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The COVID-19 Vaccine Distribution Plan in North Carolina

En español | Who can get vaccinated now?

  • Adults age 65-plus, teachers, school staff and childcare workers (Groups 2 and 3)
  • Residents and staff of nursing homes, assisted living facilities, family care homes, mental health group homes, in-patient hospice facilities and other long-term care facilities; and health care workers with in-person patient contact (Group 1)
Virus Outbreak Vaccine North Carolina
People wait to receive COVID-19 vaccines at the Durham County Department
of Public Health.
Julia Wall/AP

Where can I get vaccinated?

  • Local vaccination sites, including county health departments, hospitals, health centers, pharmacies and large-scale community events. Use the state’s Find a Vaccine Location tool, searchable by zip code or current location, to find a vaccination site. The tool lists the names, addresses, phone numbers and websites of providers. Users should contact providers directly to confirm vaccine availability and secure an appointment.
  • Through your employer or living facility. Most North Carolinians who qualify for a vaccination because of their job, such as a health care worker, or where they live, such as a nursing home resident, are being vaccinated through their workplaces or where they reside. Check with your employer or residence before scheduling a vaccination appointment.
  • A federal mass vaccination site is set to open at the Four Seasons Center in Greensboro on March 10. North Carolinians will be able to schedule appointments through state and local vaccine providers when the site opens.

  • The state’s COVID help center, at 888-675-4567, operates 7 a.m. to 7 p.m. weekdays and 8 a.m. to 4 p.m. weekends to help those who need assistance scheduling an appointment.
  • Vaccine supplies are limited everywhere and available only to those now eligible under each state’s phased plan. Most vaccine sites require you to schedule an appointment online or by phone. Appointments can be very hard to get, as available time slots are booked quickly, and you may experience long wait times on the phone. If a time slot is not available, you may be put on the site’s waiting list. Some people are signing up at multiple sites to increase chances of getting an appointment. Once you have a confirmed appointment, public health officials ask that you don’t schedule or confirm another with any other provider so that vaccine appointments stay open for others.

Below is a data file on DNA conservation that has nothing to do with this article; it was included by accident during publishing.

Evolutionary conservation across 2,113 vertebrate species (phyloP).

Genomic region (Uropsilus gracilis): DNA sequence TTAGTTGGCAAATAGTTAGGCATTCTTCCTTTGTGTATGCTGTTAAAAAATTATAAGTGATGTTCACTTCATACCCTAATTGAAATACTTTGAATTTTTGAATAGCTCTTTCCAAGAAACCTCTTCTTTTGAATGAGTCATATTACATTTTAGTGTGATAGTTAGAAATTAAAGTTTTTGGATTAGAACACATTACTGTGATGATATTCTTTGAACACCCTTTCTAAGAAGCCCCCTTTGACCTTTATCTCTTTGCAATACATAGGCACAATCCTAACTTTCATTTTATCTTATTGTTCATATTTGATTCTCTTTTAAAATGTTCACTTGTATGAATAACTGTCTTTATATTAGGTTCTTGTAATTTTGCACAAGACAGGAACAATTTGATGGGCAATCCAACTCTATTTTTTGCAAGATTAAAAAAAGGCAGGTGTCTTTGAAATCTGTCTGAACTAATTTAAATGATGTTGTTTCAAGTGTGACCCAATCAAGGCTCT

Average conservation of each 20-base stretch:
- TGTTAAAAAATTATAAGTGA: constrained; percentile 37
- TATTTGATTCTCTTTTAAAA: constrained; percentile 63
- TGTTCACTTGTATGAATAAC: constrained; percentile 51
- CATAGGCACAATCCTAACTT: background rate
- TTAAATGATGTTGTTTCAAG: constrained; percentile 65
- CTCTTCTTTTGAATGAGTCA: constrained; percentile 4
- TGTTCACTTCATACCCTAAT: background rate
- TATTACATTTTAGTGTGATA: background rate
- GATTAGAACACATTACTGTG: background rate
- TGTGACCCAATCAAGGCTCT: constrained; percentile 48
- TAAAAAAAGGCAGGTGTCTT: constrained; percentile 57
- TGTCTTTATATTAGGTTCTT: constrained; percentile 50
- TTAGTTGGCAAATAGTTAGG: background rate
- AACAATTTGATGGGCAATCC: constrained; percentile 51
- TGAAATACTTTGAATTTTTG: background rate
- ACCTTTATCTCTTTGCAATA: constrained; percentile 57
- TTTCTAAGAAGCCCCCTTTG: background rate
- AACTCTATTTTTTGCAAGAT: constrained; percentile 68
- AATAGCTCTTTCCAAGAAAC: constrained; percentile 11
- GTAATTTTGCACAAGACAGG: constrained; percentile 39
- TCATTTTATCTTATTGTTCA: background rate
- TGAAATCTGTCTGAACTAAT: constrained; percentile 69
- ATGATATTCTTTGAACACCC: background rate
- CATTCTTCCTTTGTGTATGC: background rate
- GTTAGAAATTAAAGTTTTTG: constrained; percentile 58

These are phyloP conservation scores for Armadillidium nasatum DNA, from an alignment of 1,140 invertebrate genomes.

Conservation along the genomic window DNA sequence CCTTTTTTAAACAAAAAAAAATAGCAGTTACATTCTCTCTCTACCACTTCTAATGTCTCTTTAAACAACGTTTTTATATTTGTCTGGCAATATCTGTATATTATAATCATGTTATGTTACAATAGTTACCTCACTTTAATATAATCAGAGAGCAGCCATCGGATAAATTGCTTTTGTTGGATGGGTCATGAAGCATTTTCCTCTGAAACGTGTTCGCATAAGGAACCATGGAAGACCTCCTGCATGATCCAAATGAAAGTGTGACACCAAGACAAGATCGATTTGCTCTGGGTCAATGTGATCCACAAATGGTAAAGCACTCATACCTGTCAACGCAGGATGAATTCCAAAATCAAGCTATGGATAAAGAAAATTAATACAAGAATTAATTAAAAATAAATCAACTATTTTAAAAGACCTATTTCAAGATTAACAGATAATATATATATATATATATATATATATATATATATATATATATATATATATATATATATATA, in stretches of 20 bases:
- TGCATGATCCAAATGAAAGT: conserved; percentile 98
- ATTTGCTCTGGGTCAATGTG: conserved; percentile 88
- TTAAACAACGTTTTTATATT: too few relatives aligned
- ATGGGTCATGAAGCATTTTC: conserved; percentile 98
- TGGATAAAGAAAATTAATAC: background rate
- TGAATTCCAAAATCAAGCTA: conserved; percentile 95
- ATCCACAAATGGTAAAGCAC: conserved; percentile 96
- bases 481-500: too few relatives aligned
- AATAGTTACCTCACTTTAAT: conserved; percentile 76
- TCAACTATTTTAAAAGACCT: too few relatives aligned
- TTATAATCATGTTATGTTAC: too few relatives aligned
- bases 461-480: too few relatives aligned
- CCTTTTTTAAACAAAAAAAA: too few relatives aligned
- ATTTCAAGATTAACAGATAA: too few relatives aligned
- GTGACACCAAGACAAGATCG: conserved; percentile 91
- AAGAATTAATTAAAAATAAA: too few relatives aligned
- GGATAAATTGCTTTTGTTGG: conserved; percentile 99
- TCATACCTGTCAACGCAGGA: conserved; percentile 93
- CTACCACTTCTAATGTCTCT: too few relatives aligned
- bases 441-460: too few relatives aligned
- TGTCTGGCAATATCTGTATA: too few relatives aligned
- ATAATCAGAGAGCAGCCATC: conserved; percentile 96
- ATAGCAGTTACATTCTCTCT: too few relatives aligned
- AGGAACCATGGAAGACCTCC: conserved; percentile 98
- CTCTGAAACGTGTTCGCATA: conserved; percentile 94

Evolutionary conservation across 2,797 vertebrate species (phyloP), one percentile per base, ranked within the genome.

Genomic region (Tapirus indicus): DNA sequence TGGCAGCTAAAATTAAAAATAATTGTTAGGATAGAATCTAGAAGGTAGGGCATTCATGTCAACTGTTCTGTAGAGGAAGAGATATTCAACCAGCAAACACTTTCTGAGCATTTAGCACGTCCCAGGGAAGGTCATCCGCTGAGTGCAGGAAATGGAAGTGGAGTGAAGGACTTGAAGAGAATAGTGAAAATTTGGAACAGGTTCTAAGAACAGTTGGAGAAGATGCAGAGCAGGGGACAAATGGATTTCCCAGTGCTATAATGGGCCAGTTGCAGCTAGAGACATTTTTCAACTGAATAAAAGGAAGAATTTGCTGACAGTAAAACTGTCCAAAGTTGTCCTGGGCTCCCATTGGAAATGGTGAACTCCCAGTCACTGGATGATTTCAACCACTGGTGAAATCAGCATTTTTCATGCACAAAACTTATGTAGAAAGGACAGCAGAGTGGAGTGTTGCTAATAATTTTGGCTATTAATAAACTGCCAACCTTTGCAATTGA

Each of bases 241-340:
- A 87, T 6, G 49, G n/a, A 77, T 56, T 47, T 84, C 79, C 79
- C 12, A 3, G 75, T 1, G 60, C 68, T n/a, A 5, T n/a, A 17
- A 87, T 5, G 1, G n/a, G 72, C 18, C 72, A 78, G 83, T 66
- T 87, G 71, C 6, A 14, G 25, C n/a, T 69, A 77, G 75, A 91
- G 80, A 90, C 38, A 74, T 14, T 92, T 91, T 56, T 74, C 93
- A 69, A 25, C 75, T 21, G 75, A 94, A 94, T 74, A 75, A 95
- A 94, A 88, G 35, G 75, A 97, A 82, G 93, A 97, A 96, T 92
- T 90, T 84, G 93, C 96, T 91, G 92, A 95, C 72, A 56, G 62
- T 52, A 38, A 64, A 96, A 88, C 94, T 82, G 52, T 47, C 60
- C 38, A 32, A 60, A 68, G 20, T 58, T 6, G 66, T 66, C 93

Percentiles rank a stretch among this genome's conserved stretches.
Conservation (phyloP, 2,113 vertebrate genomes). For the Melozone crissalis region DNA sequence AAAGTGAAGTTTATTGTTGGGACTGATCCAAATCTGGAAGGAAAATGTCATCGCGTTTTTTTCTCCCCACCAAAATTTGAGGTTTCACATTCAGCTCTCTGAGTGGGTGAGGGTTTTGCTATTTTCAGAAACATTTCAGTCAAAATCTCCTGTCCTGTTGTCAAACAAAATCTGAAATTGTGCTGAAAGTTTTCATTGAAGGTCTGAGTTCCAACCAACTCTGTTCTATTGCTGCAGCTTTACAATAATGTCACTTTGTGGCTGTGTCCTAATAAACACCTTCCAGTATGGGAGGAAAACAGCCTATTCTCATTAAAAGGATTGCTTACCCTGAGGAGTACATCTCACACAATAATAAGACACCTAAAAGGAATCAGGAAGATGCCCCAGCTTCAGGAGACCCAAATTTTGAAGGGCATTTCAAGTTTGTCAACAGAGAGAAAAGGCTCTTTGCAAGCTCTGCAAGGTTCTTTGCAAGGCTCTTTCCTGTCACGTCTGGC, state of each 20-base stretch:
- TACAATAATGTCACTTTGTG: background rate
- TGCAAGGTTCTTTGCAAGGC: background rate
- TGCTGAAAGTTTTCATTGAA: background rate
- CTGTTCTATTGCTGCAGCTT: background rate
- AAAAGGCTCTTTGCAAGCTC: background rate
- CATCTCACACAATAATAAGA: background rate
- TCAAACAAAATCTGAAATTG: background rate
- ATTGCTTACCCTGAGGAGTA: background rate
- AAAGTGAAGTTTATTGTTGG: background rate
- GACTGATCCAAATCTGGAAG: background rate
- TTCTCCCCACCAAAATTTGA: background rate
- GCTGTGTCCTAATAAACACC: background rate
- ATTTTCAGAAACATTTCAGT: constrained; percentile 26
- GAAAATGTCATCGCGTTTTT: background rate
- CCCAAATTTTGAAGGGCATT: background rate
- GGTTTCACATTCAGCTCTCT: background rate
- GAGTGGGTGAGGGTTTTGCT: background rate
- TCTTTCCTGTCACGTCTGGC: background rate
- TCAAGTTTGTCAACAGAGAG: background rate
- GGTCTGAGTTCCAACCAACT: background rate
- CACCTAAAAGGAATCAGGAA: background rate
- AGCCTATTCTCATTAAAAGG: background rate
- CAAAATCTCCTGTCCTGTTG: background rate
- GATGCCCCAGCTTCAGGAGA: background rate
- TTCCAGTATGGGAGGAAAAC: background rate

AARP recommends that you ask your doctor about the safety, effectiveness, benefits and risks of the coronavirus vaccine. Older adults, especially those with underlying medical conditions, are at increased risk for hospitalization and death from COVID-19.

What should I bring to my vaccination appointment?

Some vaccination sites ask for proof of identity or eligibility. Officials recommend that you bring a driver’s license or other state-issued ID that shows your name, age and state residency, and your health insurance card, if you have one. You will not be charged, but the vaccine provider may bill your insurer a fee for administering the vaccine.

If you are eligible because of an underlying medical condition or comorbidity, you may need a note from your doctor or some other form of proof. If you are eligible based on your work, bring proof of employment, such as a pay stub, badge or letter from your employer.

The U.S. Centers for Disease Control and Prevention (CDC) says to wear a mask at your appointment.

Who will be eligible to get vaccinated next?